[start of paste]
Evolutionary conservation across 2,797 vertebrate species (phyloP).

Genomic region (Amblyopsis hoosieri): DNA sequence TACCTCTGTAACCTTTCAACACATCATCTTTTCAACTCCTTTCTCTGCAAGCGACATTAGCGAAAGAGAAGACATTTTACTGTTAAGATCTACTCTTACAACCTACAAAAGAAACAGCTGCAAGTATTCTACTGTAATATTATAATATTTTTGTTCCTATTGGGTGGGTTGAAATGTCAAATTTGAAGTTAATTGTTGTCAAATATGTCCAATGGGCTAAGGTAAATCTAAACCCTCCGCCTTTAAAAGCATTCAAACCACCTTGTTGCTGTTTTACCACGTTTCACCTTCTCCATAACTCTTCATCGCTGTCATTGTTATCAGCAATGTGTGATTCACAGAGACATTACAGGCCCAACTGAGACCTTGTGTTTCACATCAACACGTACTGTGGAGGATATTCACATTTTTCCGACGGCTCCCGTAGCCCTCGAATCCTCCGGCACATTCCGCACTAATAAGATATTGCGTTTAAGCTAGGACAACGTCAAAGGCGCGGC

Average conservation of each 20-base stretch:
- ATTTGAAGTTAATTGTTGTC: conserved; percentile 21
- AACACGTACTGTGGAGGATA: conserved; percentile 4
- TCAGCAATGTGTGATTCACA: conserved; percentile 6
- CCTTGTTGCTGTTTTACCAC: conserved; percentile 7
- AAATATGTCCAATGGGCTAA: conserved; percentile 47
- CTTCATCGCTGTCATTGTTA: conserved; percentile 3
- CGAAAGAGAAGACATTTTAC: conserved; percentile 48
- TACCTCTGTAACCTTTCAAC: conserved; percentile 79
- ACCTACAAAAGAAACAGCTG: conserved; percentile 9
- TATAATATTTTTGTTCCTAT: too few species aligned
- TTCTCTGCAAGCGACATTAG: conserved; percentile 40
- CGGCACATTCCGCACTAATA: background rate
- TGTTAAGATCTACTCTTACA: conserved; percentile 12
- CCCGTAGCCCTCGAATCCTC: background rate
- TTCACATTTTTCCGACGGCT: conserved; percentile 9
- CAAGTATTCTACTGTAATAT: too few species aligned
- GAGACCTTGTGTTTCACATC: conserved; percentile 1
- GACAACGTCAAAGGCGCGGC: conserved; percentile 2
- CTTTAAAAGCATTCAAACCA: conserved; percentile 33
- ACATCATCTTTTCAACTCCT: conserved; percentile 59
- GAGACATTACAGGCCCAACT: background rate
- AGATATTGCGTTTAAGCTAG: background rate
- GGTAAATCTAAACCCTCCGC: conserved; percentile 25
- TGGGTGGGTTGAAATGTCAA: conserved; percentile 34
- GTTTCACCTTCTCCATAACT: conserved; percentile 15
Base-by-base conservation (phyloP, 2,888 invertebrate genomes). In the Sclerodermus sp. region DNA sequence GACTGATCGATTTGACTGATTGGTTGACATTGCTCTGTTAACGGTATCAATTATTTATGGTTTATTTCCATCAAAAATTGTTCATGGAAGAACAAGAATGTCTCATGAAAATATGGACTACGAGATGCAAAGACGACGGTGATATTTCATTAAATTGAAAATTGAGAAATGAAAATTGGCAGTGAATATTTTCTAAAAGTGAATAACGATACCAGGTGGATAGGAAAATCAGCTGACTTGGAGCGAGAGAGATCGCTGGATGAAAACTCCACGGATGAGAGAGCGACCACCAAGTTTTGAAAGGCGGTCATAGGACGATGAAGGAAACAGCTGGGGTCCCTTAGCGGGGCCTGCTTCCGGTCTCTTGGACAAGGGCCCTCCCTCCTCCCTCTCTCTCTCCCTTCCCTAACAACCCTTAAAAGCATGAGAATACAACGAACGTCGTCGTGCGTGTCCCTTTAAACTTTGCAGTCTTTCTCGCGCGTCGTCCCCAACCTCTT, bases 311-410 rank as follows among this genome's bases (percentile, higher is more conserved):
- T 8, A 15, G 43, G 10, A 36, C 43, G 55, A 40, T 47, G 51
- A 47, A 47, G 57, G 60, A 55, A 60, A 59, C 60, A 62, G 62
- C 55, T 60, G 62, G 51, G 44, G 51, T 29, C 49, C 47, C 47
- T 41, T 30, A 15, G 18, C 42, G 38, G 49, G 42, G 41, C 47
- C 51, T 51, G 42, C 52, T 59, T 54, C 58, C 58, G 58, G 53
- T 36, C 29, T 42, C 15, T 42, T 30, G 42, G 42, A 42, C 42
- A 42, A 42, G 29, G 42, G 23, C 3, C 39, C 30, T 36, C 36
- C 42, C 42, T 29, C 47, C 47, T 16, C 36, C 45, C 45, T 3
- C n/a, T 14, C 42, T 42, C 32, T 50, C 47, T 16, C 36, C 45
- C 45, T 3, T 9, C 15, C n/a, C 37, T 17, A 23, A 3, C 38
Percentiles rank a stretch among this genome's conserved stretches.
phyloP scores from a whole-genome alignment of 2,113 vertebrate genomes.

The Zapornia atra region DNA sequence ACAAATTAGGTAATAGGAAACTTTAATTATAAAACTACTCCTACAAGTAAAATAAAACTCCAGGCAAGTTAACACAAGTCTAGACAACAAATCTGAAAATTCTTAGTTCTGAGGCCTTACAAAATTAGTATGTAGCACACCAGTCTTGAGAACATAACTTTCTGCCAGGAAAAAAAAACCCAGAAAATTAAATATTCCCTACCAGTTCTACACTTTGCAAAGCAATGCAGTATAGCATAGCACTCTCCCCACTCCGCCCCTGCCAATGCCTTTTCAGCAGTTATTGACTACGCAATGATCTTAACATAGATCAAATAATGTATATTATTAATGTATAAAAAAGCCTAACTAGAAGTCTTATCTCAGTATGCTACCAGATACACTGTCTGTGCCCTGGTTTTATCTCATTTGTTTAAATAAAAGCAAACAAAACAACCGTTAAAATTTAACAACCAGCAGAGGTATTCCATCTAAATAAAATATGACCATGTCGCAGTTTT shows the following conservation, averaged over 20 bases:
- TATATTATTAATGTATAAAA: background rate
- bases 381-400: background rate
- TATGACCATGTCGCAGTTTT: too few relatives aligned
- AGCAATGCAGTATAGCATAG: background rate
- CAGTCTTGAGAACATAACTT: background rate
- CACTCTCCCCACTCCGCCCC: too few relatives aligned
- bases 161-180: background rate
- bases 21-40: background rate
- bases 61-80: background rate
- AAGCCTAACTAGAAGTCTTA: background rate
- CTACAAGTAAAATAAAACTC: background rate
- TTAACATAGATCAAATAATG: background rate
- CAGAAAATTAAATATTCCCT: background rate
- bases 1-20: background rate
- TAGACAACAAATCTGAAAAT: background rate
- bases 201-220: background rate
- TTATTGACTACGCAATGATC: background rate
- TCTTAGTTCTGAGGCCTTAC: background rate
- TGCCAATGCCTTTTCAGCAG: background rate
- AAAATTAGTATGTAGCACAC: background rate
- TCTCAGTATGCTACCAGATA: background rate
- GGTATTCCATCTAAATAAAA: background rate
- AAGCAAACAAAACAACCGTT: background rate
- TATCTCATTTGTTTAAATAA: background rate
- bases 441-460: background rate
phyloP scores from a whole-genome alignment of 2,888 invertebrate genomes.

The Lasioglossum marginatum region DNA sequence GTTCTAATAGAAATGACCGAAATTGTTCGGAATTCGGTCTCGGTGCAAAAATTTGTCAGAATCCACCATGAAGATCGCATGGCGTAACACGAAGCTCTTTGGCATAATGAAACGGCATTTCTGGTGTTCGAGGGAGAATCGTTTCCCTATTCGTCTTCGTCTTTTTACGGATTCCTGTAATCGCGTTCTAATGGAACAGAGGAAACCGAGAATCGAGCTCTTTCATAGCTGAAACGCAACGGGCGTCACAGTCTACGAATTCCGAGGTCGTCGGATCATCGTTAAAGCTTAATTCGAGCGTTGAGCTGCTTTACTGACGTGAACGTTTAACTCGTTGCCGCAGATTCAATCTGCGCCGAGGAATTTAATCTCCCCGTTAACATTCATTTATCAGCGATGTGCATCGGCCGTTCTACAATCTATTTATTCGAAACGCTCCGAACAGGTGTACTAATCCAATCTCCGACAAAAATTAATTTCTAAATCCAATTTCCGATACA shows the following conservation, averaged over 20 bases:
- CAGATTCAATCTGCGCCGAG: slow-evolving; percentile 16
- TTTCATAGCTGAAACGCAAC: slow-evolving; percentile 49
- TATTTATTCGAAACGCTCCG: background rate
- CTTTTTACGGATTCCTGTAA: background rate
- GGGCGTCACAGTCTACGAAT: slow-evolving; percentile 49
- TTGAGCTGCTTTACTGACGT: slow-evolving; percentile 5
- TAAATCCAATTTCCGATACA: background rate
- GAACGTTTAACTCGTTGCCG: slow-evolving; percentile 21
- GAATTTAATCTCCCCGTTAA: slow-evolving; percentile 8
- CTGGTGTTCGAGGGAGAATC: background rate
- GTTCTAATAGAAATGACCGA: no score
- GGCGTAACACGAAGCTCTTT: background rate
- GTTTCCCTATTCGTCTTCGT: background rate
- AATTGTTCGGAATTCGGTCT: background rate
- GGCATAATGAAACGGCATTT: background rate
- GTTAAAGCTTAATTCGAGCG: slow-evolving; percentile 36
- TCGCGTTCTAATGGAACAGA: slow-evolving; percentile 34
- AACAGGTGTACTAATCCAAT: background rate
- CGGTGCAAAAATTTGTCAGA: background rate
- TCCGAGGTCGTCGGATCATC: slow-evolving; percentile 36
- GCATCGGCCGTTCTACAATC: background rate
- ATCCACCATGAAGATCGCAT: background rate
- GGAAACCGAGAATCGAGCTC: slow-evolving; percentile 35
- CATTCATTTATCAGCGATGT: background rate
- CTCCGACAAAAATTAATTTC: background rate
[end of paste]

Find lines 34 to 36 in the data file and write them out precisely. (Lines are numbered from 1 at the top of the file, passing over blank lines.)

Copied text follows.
- C 51, T 51, G 42, C 52, T 59, T 54, C 58, C 58, G 58, G 53
- T 36, C 29, T 42, C 15, T 42, T 30, G 42, G 42, A 42, C 42
- A 42, A 42, G 29, G 42, G 23, C 3, C 39, C 30, T 36, C 36